I expected to find that I admired Pasternak - that he was a courageous man standing up for his beliefs against a regime that could crush him. Sadly, I came away from the book feeling that in fact he was an arrogant egoist, who cared little for anyone but himself and had no purpose in writing his book other than self-aggrandisement. Well, I can accept that - writers should not have to serve a higher calling any more than the rest of us, but then they shouldn't ask for special treatment either - and oh, how Pasternak felt that his amazing, unmatched genius (as he judged it) deserved to be recognised, honoured and lauded! He also felt that he was so special that he shouldn't be expected to live within commonly accepted standards, so kindly moved his mistress and her family in just down the road from his wife and own family and divided his time happily between them. Happily for him, that is - one felt the wife and mistress weren't quite so thrilled by the arrangement. But I think his level of self-centeredness is best shown by the fact that when he decided the only way out of the pressure over the book was suicide, he expected his mistress to kill herself along with him. To my amusement, the devoted but almost equally self-centred Ivinskaya was having none of it! And, denied his dramatically artistic and romantic exit, Pasternak decided to live on...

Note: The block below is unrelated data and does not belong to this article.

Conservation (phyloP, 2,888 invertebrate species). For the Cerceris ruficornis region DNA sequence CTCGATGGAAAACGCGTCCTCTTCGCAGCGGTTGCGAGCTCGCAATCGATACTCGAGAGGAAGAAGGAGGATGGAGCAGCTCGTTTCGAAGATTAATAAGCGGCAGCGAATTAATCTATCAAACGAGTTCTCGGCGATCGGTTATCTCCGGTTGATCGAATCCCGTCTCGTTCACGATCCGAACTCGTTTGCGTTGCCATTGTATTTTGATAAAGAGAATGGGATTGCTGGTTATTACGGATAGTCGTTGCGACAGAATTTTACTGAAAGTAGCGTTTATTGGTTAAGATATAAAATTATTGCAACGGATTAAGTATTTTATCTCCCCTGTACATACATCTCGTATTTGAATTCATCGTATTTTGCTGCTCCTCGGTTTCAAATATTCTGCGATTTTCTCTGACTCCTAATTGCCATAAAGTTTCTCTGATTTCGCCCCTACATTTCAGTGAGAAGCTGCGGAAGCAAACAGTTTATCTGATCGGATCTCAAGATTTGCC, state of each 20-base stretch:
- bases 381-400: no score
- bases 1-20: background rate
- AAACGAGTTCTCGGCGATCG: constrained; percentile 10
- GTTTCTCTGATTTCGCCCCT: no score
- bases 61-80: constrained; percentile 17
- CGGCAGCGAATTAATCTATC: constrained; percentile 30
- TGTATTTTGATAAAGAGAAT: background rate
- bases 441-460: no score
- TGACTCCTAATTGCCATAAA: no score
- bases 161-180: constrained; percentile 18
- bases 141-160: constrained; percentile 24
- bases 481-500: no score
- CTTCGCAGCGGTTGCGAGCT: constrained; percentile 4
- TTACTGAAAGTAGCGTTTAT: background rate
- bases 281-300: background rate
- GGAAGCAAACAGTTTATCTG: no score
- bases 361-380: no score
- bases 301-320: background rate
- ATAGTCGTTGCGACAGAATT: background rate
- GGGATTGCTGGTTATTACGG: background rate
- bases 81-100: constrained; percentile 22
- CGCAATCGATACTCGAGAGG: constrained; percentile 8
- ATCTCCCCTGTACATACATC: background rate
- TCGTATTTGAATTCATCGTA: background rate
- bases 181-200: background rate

The CIA operation was dogged with incompetence from the outset (no big surprise there, I'm guessing) and also paid scant attention to the problems it may cause for Pasternak inside the USSR. However, they did in the end manage to smuggle some copies of the book in and, although the readership in the USSR was limited, the book became a huge bestseller internationally. This may have provided a level of protection for Pasternak since any severe action against him would have provoked international condemnation; and by the late '50s and early '60's, the Soviet regime cared a bit more about their international standing than they perhaps had a decade or two earlier. However, they did subject Pasternak to a number of restrictions and humiliations that made his life increasingly difficulty - they forced his peers to publicly condemn him and suspend him from the writers' union, which in turn meant that he couldn't get work. With no income, he was driven to trying to smuggle the royalties from the sale of the book in Europe into the USSR at great risk to himself and those he involved in the plan. And again Pasternak's selfishness and egoism can be seen at play here - too afraid to collect the money himself, he gave the task to the young daughter of his mistress, a task which later resulted in her spending time in prison - something Pasternak always managed to avoid for himself.